Adding Open Graph meta tags to my hugo static site's theme for nicer fedi link previews

Yesterday, Mastodon said that it was adding support for a new Open Graph tag, to better showcase people who write blogposts and other articles, when links to those posts get tooted on the fediverse. (Possibly just on a Mastodon server; I’m not sure.)

This made me realise that I had never set up even basic Open Graph cards for my blogs, and so prompted me to do it.

I am using static site generator hugo for my blogs, and I’m really pleased with it.

To add Open Graph cards, I just need to edit the relevant theme file, and it should Just Work.

Because I have two blogs - this personal blog, and the decoded.legal work blog - I decided to go for an approach which put the variables in the hugo site config file, and some code in the theme file to interpret that.

That way, I could use the same code on each blog.

It also means that, if I want to make a change - for example, to the image URL - I can just do it in the blog’s config file, rather than in the theme file.

Not a major thing, as it is just one file to change either way, but this approach felt cleaner.

Additions to the hugo.toml blog config file

For each blog, I have a file called hugo.toml, which contains the site specific settings.

I am going to be using a combination of internal hugo things, and site specific things in this config file.

In the hugo.toml file, I added:

[params]
  ...
 ogImage = "https://neilzone.co.uk/content/images/2024-07-02_neil.png"
 ogImagealt = "Photo of me, a white man with a short dark beard, and dark hair, posing with my thumb on my chin"
 fediCreator = "@neil@mastodon.neilzone.co.uk"

(The … are because I have other, irrelevant to this, content in that section. Don’t include the … if you try this.)

This gives me three new variables:

I decided that I would also incorporate a snippet of the post into the Open Graph card, so I added, to the main body of the config file rather than under [params], a value for hugo’s summaryLength variable:

summaryLength = "10"

Now that the variables are set up in hugo.toml, I can reference them from the theme’s file.

(For the work blog, I added the same config items, but changed their content.)

Changes to the theme file

I am using a modified version of the etch theme, as I like its very basic nature.

For me, under the blog root, the file I needed to change was themes/etch/layouts/partials/head.html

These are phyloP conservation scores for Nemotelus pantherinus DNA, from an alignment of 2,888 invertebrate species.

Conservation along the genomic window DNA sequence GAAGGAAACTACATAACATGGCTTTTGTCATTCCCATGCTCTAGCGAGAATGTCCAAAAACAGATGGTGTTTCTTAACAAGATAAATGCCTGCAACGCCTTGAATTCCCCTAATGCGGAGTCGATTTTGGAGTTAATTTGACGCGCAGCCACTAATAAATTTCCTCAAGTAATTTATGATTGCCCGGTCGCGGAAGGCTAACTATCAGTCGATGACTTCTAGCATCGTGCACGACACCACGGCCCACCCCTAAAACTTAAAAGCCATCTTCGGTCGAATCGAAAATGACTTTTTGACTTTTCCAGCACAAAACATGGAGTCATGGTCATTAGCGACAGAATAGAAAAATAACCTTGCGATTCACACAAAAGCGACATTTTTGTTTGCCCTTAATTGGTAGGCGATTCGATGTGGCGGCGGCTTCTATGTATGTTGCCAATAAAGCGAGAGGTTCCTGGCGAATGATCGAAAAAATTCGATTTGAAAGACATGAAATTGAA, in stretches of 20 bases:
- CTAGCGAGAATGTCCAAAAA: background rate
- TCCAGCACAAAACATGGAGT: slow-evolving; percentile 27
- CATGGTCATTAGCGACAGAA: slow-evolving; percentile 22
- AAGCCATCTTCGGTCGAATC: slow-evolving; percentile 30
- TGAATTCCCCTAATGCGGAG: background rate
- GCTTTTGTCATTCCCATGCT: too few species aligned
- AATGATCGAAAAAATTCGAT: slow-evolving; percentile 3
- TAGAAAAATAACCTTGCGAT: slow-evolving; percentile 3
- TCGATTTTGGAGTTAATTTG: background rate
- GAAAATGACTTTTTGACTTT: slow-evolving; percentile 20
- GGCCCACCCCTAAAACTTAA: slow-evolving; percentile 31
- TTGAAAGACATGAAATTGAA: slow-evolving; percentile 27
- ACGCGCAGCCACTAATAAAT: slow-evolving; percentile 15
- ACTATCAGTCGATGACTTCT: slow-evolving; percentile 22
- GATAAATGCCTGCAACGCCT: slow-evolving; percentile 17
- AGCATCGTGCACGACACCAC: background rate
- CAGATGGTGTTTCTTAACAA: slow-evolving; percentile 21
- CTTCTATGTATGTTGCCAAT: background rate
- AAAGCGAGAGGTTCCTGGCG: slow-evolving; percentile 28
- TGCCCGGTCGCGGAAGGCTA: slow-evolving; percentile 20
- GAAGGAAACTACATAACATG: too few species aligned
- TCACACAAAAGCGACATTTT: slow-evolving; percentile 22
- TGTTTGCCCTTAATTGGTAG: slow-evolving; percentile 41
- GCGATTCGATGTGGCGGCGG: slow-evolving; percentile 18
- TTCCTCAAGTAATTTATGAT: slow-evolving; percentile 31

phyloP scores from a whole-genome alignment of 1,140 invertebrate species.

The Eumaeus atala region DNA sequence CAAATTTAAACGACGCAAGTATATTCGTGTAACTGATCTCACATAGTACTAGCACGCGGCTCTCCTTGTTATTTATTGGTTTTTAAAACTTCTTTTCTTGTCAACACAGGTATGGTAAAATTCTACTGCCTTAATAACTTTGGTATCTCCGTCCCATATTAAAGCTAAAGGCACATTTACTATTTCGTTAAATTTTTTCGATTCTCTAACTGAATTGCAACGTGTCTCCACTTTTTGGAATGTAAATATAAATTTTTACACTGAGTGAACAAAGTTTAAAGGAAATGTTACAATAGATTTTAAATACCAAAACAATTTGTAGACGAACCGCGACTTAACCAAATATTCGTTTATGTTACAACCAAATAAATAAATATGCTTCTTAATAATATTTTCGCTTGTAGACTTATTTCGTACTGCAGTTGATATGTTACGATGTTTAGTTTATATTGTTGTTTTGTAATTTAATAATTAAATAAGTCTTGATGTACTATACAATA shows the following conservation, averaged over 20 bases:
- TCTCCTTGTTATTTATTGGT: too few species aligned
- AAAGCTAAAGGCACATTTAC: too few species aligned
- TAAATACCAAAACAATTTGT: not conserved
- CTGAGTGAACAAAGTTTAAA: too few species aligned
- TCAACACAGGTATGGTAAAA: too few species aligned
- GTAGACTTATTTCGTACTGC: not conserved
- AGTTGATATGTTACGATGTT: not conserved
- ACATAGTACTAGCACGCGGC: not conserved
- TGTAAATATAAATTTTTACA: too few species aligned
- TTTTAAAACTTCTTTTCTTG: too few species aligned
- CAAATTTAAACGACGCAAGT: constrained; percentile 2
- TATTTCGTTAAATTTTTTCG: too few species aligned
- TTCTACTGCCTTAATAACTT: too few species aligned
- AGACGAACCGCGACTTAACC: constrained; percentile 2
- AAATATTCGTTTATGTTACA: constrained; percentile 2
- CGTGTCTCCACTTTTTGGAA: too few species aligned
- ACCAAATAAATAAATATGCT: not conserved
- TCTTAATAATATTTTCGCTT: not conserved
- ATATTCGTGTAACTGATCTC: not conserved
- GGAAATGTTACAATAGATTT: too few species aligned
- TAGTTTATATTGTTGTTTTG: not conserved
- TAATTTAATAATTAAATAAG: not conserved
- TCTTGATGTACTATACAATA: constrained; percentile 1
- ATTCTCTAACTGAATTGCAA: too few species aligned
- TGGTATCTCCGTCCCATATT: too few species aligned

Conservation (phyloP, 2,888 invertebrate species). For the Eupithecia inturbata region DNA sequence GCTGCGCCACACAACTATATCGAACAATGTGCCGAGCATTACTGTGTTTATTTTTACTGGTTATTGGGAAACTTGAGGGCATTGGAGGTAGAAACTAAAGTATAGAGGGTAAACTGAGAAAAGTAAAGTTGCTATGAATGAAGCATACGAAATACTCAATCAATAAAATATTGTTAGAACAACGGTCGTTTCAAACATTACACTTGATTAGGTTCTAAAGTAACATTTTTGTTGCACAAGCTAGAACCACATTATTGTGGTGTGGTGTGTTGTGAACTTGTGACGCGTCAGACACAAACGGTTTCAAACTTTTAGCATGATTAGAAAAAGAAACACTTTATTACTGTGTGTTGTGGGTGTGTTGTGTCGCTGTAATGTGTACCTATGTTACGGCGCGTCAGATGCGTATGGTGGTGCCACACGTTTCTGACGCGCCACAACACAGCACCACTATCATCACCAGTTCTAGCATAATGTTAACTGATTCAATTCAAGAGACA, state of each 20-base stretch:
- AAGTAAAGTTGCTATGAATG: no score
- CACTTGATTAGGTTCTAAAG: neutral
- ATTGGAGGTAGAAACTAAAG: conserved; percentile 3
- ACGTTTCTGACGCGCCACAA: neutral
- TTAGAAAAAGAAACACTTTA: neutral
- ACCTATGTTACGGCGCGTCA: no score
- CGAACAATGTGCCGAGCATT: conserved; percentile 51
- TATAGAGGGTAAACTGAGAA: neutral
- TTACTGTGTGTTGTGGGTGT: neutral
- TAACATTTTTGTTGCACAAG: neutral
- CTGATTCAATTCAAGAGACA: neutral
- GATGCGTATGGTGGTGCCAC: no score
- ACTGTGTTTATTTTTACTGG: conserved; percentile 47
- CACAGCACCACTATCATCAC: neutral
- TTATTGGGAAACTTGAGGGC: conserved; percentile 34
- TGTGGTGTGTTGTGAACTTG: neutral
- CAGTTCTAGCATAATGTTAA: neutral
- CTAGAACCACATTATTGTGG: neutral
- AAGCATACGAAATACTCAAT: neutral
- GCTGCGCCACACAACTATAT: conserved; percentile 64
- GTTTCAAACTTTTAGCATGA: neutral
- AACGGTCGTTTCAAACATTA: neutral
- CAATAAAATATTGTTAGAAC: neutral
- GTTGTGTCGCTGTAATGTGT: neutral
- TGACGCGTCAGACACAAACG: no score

I added the following:

    <meta property="og:title" content="{{ .Title }}" />
    <meta property="og:type" content="article" />
    <meta property="og:url" content="{{ .Permalink }}" />
    <meta property="og:image" content="{{ .Site.Params.ogImage }}" />
    <meta property="og:description" content="{{ .Summary }}" />
    <meta property="og:image:alt" content="{{ .Site.Params.ogImagealt }}" />
    <meta name="fediverse:creator" content="{{ .Site.Params.fediCreator }}" />

The variables without .Site.Params - for instance, {{ .Title }} - are internal hugo variables.

I’m using these to incorporate the post’s title, URL, and what hugo calls a summary.

The variables with .Site.Params draw on what I set in the hugo.toml file.

So, here, it adds an image, the alt-text, and my fedi username.

What it looks like in the compiled page source

Because hugo is a static site generator, I write the posts in markdown, and then hugo compiles - not sure that’s the right term, but near enough - into html, to be served by the webserver.

The changes I’ve made mean that, as part of this process, hugo now populates the Open Graph elements too, for each post.

For my recent post about the Xreal wearable display glasses, it turns out like this:

<meta property="og:title" content="Six months with the Xreal Air 2 Pro glasses" />
    <meta property="og:type" content="article" />
    <meta property="og:url" content="https://neilzone.co.uk/2024/06/six-months-with-the-xreal-air-2-pro-glasses/" />
    <meta property="og:image" content="https://neilzone.co.uk/content/images/2024-07-02_neil.png" />
    <meta property="og:description" content="About six months ago, I bought a pair of the Xreal Air 2 Pro &ldquo;wearable display&rdquo; glasses." />
    <meta property="og:image:alt" content="Photo of me, a white man with a short dark beard, and dark hair, posing with my thumb on my chin" />
    <meta name="fediverse:creator" content="@neil@mastodon.neilzone.co.uk" />

What it looks like on the fediverse

Different fedi clients display things differently, and not all support Open Graph cards.

I tooted:

New blogpost: **Six months with the Xreal Air 2 Pro glasses**

https://neilzone.co.uk/2024/06/six-months-with-the-xreal-air-2-pro-glasses/

And, with the Open Graph card tags in place, it displays as:

Screenshot of a toot in the Mastodon web UI. It shows the information above, plus an Open Graph card with an image of me, the site&rsquo;s URL, the blogpost title, and a very short summary snippet

Now there’s that nice card at the end of the toot.

The Mastodon writer attribution bit isn’t working for me yet

~~Unsurprisingly - it was only released yesterday, and only for mastodon.social - the extra bit for writers doesn’t seem to be working for me.

I am using the glitch fork, so I had hoped that it might be available, but either it is not, or else it is but I don’t know how to configure it.

Either way, hopefully it will work in time.~~

I am wrong: the functionality is in the version of glitch that I am running, under /admin/trends/links/publishers.

However, it seems to rely on trends, rather than me being able to specify a domain manually. At least, I’ve not found a way to do that yet.

But, perhaps soon…